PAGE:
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Nix

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Nix
PlutoSystem.jpg
Date of discovery May 15, 200515 May 2005
6 Iyar 5765 He
6 Sivan 6008 AM
[1]
Name of discoverer Hubble Space Telescope Pluto Companion Search Team[2]
Name origin Greek Nyx goddess of night and mother of Charon (Egyptian spelling); first initial of "New Horizons" mission[3][4]
Orbital characteristics
Celestial class Moon
Primary Pluto
Order from primary 2
Perihadion 48,578 km3.247239e-4 AU
30,184.97 mi
Aphadion 48,772 km3.260207e-4 AU
30,305.516 mi
Semi-major axis 48,675 km3.253723e-4 AU
30,245.243 mi
Orbital eccentricity 0.002
Sidereal month 24.8562 da0.0681 a[5]
Inclination 0.04°6.981317e-4 rad
0.0444 grad
to Pluto's equator
Physical characteristics
Mass 5 * 1016 kg6.804295e-7 M☾
8.366815e-9 M⊕
Equatorial radius 25 km15.534 mi
Mean temperature 44 K-229.15 °C
-380.47 °F
79.2 °R
Color #AAAAAA[6]
Albedo 0.04[6][7]

Nix is the second or middle moon of the dwarf planet Pluto. It was discovered by the Hubble Space Telescope Pluto Companion Search Team in May of 2005.[8][9][10]

Contents

Discovery

The Hubble Space Telescope Pluto Companion Search Team examined Pluto and its already-known moon Charon using the Hubble Space Telescope's Advanced Camera for Surveys.[5] The stated discovery date of May 15, 2005 is the date that the discovery images were taken; the discovery was announced only after confirmatory comparison with previous images of the Plutonian system.[10]

The name Nix is the Egyptian spelling of the Greek goddess Nyx, whose name literally means "night" in Greek. Nyx is the mother of Charon, the ferryman of the River Styx. The names given to Nix and the outermost moon Hydra are also the initials of the NASA mission New Horizons, launched in 2006.

Orbital characteristics

Nix and Hydra, like Charon, revolve around Pluto in the direction of Pluto's own rotation about its axis.[10] Nix' orbit is very nearly circular, and its sidereal month is almost, but not quite, four times that of Charon.[5]

Physical characteristics

The Hubble Space Telescope's instruments have not been able to resolve Nix sufficiently to measure its diameter. The diameter has a calculated range of between 46 km and 137 km, depending on the albedo—and current instruments cannot adequately resolve the albedo, either.[11] Nor has any instrument been able to resolve its sidereal day. Nix is somewhat less bright than is Hydra, and so might be smaller.[6]

The New Horizons space probe, launched in 2006, will visit Nix and its companions in February of 2015. This will represent the earliest opportunity to study Nix in detail.

Companion satellites

Nix has only two other companions, Charon and Hydra. The Plutonian system is not likely to have any satellites any larger than about 16 kilometers across.[11][12][13]

Origin

The very existence of such a complex system as the plutonian system is difficult to explain, primarily on account of Pluto's small size.[13] This has led one member of the discovery team to speculate that a giant impact (similar to that which most astronomers now favor for the origin of the Moon of Earth) on Pluto formed Charon, and that Nix and Hydra are two pieces of debris from that same impact. While the lead investigator doubts that Nix and Hydra are captured objects,[13] Pluto is no longer considered a planet precisely on account of its failure to "clear its neighborhood" of other objects. Nix and Hydra could, therefore, be two of many Trans-Neptunian Objects (TNOs) that, instead of crashing into Pluto, fell into orbit around it as Pluto passed.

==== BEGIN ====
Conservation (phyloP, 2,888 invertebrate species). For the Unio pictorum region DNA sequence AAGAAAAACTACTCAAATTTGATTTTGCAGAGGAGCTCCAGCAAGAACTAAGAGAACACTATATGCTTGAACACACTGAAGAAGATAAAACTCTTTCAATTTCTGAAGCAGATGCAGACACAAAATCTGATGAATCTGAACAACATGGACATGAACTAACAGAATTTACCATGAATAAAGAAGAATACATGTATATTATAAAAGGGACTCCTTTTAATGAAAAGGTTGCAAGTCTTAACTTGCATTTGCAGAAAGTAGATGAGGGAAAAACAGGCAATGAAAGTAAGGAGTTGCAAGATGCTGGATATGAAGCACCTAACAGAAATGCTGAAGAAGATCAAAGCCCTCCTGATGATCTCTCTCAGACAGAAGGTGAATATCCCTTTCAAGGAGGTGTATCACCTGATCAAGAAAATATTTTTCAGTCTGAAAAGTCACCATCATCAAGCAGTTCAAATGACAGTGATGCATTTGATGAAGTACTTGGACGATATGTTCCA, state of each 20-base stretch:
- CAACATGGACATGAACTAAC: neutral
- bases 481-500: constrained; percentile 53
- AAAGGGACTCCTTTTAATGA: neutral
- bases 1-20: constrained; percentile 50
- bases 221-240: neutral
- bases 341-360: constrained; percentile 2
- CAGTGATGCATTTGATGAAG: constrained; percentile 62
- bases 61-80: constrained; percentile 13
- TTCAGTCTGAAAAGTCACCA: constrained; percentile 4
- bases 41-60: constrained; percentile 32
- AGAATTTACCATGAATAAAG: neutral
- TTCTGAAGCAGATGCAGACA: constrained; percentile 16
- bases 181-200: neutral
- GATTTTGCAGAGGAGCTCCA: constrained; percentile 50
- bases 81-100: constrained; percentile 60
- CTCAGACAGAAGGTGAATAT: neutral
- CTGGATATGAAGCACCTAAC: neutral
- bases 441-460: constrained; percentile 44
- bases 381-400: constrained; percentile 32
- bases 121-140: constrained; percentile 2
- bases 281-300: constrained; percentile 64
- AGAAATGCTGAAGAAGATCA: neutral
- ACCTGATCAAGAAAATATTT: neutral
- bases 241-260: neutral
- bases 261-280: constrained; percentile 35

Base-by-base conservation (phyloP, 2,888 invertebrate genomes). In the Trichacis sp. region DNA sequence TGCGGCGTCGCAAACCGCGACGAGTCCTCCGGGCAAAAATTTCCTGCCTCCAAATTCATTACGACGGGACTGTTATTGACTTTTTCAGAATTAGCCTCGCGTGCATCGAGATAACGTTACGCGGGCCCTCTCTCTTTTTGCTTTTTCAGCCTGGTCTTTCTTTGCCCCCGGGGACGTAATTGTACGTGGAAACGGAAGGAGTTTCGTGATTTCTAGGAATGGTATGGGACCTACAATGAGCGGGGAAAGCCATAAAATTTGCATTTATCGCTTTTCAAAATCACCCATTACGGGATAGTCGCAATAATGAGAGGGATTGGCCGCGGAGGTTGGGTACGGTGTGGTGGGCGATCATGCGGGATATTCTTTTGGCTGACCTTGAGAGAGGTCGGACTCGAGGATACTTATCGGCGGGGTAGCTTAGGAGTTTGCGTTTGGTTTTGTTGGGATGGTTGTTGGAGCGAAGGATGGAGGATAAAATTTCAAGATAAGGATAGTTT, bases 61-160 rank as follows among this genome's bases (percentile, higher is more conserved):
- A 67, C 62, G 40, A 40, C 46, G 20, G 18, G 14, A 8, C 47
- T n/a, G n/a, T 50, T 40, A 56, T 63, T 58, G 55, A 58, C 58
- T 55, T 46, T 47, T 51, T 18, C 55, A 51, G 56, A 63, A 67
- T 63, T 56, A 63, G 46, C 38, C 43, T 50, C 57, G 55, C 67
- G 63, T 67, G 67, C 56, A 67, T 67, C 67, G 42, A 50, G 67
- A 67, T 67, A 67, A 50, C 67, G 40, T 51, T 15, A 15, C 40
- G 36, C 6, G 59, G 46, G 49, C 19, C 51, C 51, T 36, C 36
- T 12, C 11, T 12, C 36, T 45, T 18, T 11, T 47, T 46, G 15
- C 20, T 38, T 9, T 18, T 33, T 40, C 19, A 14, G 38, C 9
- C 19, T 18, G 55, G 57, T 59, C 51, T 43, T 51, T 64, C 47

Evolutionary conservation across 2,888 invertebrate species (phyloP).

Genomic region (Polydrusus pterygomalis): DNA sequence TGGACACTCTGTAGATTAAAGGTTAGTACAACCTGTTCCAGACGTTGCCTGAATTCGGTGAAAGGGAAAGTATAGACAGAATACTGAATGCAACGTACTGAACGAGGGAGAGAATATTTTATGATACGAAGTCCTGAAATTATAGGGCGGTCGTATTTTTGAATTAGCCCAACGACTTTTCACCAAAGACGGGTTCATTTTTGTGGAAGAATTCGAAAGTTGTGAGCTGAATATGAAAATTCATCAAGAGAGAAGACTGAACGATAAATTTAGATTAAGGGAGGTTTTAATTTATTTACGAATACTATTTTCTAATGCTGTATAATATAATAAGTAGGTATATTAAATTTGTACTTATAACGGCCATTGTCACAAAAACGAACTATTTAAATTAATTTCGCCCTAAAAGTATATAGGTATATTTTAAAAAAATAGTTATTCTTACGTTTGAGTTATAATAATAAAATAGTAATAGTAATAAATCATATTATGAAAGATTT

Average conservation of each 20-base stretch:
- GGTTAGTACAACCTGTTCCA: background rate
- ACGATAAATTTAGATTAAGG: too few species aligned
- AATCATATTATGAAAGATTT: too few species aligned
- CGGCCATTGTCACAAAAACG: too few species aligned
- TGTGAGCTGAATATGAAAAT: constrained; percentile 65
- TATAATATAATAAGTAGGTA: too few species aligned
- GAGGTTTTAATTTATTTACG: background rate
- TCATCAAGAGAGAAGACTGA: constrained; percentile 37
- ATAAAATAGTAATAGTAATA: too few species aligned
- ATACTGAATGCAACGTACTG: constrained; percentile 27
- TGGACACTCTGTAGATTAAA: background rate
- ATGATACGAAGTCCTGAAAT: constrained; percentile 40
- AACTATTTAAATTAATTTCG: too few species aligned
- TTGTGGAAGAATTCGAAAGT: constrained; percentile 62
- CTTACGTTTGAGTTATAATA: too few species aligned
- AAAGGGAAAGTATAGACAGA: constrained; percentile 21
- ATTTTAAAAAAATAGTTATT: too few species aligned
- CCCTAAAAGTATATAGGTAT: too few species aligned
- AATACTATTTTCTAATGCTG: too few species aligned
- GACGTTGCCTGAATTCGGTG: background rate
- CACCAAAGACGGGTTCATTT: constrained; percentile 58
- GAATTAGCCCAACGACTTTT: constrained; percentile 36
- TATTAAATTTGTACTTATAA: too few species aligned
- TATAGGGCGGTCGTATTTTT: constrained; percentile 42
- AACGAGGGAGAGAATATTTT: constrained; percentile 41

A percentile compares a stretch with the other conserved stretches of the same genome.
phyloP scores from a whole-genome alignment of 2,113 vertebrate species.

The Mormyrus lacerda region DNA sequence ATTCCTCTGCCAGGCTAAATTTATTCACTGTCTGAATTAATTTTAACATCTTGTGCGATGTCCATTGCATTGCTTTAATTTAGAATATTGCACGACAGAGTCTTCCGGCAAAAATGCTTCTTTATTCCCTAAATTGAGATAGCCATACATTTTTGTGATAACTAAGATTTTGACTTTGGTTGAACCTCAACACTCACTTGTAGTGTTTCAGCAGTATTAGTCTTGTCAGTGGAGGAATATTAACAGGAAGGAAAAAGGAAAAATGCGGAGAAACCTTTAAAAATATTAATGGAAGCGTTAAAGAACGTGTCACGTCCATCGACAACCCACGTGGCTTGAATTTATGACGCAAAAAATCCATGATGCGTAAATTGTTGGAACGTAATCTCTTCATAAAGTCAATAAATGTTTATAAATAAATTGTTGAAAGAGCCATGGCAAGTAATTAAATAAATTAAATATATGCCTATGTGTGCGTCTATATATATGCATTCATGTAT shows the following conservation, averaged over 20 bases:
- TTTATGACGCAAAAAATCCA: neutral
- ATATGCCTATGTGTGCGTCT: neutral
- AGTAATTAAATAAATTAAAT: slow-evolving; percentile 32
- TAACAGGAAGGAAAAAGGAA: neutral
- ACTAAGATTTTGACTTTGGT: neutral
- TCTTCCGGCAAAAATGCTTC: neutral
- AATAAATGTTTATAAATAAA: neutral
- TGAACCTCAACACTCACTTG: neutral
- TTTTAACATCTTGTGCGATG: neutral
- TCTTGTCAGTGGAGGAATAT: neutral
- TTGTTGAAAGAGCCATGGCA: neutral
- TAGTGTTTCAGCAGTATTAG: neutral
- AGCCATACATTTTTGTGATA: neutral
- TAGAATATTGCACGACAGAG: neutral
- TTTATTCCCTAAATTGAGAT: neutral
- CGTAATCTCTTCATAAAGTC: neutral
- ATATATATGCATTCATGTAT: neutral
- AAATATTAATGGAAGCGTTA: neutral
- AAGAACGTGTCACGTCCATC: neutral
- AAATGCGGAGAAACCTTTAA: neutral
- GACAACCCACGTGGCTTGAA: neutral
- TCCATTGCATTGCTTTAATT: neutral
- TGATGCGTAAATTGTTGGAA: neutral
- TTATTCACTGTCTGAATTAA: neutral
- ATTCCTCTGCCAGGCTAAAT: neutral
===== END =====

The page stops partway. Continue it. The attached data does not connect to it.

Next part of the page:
References

  1. "Gazetteer of Planetary Nomenclature: Planetary Body Names and Discoverers." US Geological Survey, Jennifer Blue, ed. March 31, 2008. Accessed April 17, 2008.
  2. "Pluto: Moons: Nix." Solar System Exploration, NASA, September 15, 2006. Accessed April 17, 2008.
  3. "IAU Circular No. 8723: Satellites of Pluto." International Astronomical Union, June 21, 2006. Accessed April 17, 2008.
  4. Than, Ker. "Pluto's Newest Moons Named Hydra and Nix." Space.com, June 21, 2006. Accessed April 17, 2008.
  5. 5.0 5.1 5.2 Buie, M. W., Grundy, W. M., Young, E. F., et al. "Orbits and photometry of Pluto's satellites: Charon, S/2005 P1, and S/2005 P2." Astronomical Journal 132:290, submitted December 19, 2005.
  6. 6.0 6.1 6.2 Stern, S. A., Mutchler, M. J., Weaver, H. A., and Steffl, A. J. "The Positions, Colors, and Photometric Variability of Pluto's Small Satellites from HST Observations 2005-2006." Astronomical Journal, submitted April 29, 2006. Accessed April 17, 2008.
  7. An assumed value
  8. Arnett, Bill. "Pluto." <http://www.nineplanets.org/> Accessed January 22, 2008.
  9. "IAU Circular No. 8625." International Astronomical Union, October 31, 2005. Accessed April 17, 2008.
  10. 10.0 10.1 10.2 "NASA's Hubble Reveals Possible New Moons Around Pluto." News Release STScl-2005-19, Hubble Site, October 31, 2005. Accessed April 17, 2008.
  11. 11.0 11.1 Weaver, H. A., Stern, S. A., Mutchler, M. J., et al. "The Discovery of Two New Satellites of Pluto." Nature 439(7079):943-945. Accessed April 17, 2008.
  12. Steffl, A. J., Mutchler, M. J., Weaver, H. A., et al. "New Constraints on Additional Satellites of the Pluto System." Astronomical Journal 132:614-619. Accessed April 17, 2008.
  13. 13.0 13.1 13.2 Britt, Robert Roy. "Two More Moons Discovered Orbiting Pluto." Space.com, October 31, 2005. Accessed April 17, 2008.
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